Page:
Bystronic Glass Inc. unveiled for the first time globally its Rapidline linear motor high-speed glass cutting machine, designed by Hegla. “The benefit is the linear drive,” said Scott Knisely, president. “You have decreased maintenance and increase performance speed 30 percent” compared to a typical rack-and-pinion cutter, he said.

Rotox’s SMH510 multi-head welding machine also debuted on the floor. It can simultaneously weld four frame profiles at an angle of 90° with parallel feed controlled by servo-drives. “It makes sure every corner is welded properly at the exact time. You have less remakes, less bad parts, more production with fewer people and can weld twice as fast,” Sigmund said.

To save space and reduce the number of equipment operators needed on the production floor, Pro-Line Automation USA introduced its Zipper by Pro-Line equipment that combines three processes into one for inserting a polyamide strut into aluminum profiles.

Also new on the floor was the ExactaBlend AGP advanced glazing proportioner from Graco Inc.  The machine sets the ratio for the use of sealant and adhesive electronically rather than using linkages and rocker arms. “You get better repeatability, faster set-up and more uptime,” said Todd Louden, worldwide product manager for the applied fluid technologies division of Graco. “The machine will not dispense unless it is on ratio. For typical medium-volume applications, you can save up to $6,000 per year in material waste.”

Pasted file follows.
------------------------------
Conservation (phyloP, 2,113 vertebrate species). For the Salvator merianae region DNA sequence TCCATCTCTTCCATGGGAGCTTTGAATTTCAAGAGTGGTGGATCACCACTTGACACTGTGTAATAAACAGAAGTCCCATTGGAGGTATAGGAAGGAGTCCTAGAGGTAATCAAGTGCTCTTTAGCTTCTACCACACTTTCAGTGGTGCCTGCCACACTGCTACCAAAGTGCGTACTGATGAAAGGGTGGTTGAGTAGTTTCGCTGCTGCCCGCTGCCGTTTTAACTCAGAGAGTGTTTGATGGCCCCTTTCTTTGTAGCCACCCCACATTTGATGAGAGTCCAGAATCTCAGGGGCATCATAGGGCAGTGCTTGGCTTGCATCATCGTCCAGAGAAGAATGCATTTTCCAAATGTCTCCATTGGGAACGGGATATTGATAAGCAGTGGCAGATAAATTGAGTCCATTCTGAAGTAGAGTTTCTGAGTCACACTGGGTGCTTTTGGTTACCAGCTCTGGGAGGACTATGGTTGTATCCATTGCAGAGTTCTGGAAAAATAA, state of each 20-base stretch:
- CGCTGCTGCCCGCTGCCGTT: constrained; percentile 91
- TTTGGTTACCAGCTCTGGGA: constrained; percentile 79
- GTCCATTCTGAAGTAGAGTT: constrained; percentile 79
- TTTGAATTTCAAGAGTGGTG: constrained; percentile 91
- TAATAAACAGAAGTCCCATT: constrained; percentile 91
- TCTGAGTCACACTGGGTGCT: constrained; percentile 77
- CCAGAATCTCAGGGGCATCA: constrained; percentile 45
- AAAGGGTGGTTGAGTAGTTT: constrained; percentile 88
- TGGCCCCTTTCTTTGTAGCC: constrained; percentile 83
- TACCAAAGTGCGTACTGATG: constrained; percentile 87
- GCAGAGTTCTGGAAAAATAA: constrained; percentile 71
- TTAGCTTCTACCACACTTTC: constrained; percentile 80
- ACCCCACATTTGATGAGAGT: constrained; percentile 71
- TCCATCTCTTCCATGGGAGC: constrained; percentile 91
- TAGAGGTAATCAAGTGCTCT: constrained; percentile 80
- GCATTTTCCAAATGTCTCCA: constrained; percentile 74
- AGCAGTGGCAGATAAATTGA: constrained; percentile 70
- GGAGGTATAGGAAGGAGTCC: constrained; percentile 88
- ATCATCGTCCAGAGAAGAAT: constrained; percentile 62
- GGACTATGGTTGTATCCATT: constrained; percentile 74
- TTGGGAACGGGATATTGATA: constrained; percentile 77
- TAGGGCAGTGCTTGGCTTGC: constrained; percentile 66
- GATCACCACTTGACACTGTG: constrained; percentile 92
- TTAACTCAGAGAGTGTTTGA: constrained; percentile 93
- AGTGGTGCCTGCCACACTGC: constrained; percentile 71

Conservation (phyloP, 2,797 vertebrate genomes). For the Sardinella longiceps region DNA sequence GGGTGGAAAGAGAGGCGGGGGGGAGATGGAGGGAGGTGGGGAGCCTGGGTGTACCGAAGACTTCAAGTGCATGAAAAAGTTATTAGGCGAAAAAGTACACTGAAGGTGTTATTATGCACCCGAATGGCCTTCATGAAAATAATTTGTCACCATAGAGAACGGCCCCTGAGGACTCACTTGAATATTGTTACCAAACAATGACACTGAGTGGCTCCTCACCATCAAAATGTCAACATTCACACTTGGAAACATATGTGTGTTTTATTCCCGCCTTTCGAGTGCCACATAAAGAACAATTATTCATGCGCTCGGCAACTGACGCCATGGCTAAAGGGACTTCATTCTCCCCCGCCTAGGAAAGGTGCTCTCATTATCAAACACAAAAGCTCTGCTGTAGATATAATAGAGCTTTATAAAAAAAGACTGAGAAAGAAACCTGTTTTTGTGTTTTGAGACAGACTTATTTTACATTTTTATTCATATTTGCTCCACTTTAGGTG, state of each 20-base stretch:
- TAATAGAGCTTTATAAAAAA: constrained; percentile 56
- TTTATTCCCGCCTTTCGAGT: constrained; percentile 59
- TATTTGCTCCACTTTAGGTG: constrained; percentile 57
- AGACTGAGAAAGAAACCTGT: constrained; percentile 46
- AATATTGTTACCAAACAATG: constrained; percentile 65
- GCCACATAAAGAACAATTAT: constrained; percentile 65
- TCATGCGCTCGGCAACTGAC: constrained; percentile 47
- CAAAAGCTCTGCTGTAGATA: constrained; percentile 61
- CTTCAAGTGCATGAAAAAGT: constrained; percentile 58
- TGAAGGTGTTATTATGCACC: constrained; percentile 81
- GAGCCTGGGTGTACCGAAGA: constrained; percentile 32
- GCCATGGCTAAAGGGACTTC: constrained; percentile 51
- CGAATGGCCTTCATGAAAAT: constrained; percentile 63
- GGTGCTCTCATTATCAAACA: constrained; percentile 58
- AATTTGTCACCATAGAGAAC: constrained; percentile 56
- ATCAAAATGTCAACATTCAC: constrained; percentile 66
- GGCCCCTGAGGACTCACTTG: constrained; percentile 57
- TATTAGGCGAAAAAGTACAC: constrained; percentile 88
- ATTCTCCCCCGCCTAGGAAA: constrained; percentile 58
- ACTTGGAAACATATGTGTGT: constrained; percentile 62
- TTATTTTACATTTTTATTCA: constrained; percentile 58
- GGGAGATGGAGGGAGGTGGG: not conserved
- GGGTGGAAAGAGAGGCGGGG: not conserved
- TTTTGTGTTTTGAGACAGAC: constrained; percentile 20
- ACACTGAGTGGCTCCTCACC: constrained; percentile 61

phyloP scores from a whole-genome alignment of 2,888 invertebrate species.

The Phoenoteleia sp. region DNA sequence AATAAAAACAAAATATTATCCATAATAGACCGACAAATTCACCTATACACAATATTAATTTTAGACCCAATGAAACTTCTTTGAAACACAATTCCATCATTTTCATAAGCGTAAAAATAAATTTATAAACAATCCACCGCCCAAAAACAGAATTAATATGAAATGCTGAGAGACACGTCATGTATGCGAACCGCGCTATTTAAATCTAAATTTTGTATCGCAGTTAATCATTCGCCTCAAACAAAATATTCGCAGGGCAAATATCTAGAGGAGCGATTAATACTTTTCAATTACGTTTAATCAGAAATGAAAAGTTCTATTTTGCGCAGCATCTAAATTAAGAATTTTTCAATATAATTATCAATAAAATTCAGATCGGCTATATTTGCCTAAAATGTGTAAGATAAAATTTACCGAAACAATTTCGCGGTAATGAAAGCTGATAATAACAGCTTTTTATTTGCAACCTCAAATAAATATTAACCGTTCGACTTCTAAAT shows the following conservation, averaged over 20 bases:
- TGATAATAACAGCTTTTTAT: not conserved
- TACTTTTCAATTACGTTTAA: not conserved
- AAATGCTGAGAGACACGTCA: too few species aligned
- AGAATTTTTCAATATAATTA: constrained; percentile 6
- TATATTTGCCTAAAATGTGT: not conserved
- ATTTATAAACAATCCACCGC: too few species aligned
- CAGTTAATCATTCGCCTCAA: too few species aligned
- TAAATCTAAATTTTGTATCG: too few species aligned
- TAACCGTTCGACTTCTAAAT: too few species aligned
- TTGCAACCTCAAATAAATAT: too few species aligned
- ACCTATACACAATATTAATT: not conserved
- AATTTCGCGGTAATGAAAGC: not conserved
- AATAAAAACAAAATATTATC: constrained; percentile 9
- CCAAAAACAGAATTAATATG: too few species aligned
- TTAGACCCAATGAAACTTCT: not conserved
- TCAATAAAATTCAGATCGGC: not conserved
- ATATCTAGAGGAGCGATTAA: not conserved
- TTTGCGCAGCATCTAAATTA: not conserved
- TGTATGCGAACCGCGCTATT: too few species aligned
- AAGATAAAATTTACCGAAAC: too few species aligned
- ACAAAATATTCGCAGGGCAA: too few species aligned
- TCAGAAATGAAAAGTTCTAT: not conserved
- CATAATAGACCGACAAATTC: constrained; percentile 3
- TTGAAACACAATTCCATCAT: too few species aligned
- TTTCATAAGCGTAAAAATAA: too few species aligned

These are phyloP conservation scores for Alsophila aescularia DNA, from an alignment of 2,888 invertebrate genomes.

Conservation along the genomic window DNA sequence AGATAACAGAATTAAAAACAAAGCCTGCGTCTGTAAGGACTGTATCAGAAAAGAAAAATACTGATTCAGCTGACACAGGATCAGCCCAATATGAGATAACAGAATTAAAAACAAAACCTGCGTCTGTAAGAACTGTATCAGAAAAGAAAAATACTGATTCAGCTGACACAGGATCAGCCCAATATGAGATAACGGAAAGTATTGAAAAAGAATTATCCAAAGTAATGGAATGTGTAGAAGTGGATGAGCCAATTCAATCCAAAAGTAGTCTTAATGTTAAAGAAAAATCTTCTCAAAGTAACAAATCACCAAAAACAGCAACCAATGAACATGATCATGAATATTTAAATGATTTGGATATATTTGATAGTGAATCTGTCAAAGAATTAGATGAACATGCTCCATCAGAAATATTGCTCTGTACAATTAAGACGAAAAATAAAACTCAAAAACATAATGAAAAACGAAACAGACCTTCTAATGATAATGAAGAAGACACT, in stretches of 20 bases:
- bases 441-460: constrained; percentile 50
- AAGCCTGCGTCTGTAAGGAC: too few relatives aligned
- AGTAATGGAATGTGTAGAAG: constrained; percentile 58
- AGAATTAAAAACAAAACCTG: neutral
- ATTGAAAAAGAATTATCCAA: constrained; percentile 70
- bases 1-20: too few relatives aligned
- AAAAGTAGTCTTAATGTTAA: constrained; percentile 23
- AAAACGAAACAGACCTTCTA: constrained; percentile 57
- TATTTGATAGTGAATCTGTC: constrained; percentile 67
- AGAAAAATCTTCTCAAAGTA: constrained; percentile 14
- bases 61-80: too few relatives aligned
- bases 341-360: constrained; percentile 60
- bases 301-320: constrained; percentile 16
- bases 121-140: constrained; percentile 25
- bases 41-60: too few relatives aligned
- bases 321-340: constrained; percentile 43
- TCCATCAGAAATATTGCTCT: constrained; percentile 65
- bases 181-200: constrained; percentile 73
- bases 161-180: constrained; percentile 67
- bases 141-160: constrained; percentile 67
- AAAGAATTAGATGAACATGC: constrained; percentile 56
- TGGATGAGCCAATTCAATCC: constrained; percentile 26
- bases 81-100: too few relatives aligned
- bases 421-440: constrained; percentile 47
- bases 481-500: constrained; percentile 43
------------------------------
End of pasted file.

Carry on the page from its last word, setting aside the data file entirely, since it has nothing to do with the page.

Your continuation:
Billco also reported it is working on several improvements to its existing machines. For example, the exhibitor has developed and patented an adaptive loading option for use with its crane loading system. “It provides a more consistent flow of glass to the cutting table and reduces mechanical wear on the crane,” said Campbell. “Crane systems currently on order will have this feature implemented.”

Windows and Doors
With markets and business rebounding, numerous new window and door products—from lineals to profiles to complete systems—filled exhibitor booths at the show. The biggest trends: doors and windows designed to differentiate dealers, builders and manufacturers in the marketplace, and a burst of fiberglass fenestration products.

“What the market is saying is: ‘It’s about me, my market, my region and how do I differentiate that white rectangle, because the pie is no bigger—and is actually shrinking. So whether you are on the extrusion side, the window side, the fabricator side, or the builder and dealer side, you have to take share to grow,” said Gary Hartman, director of marketing and new business development for Chelsea Building Products Inc.

“More than anything else, our customers are looking for value-added products to fill holes and gaps in their product lines, expand their market segments and gain a competitive advantage,” added Dave Byers, manager of the window and door division of L.B. Plastics Inc.

At the show, L.B. showcased its new folding and sliding door that has fewer parts, making it easier to fabricate. The door also has a thermally-broken aluminum frame around the perimeter, a multi-wheeled rolling system, and a compression seal throughout for water and air tightness.

Veka unveiled its PD5 three-track, three-panel sliding door with an-all vinyl frame, designed for greater energy efficiency.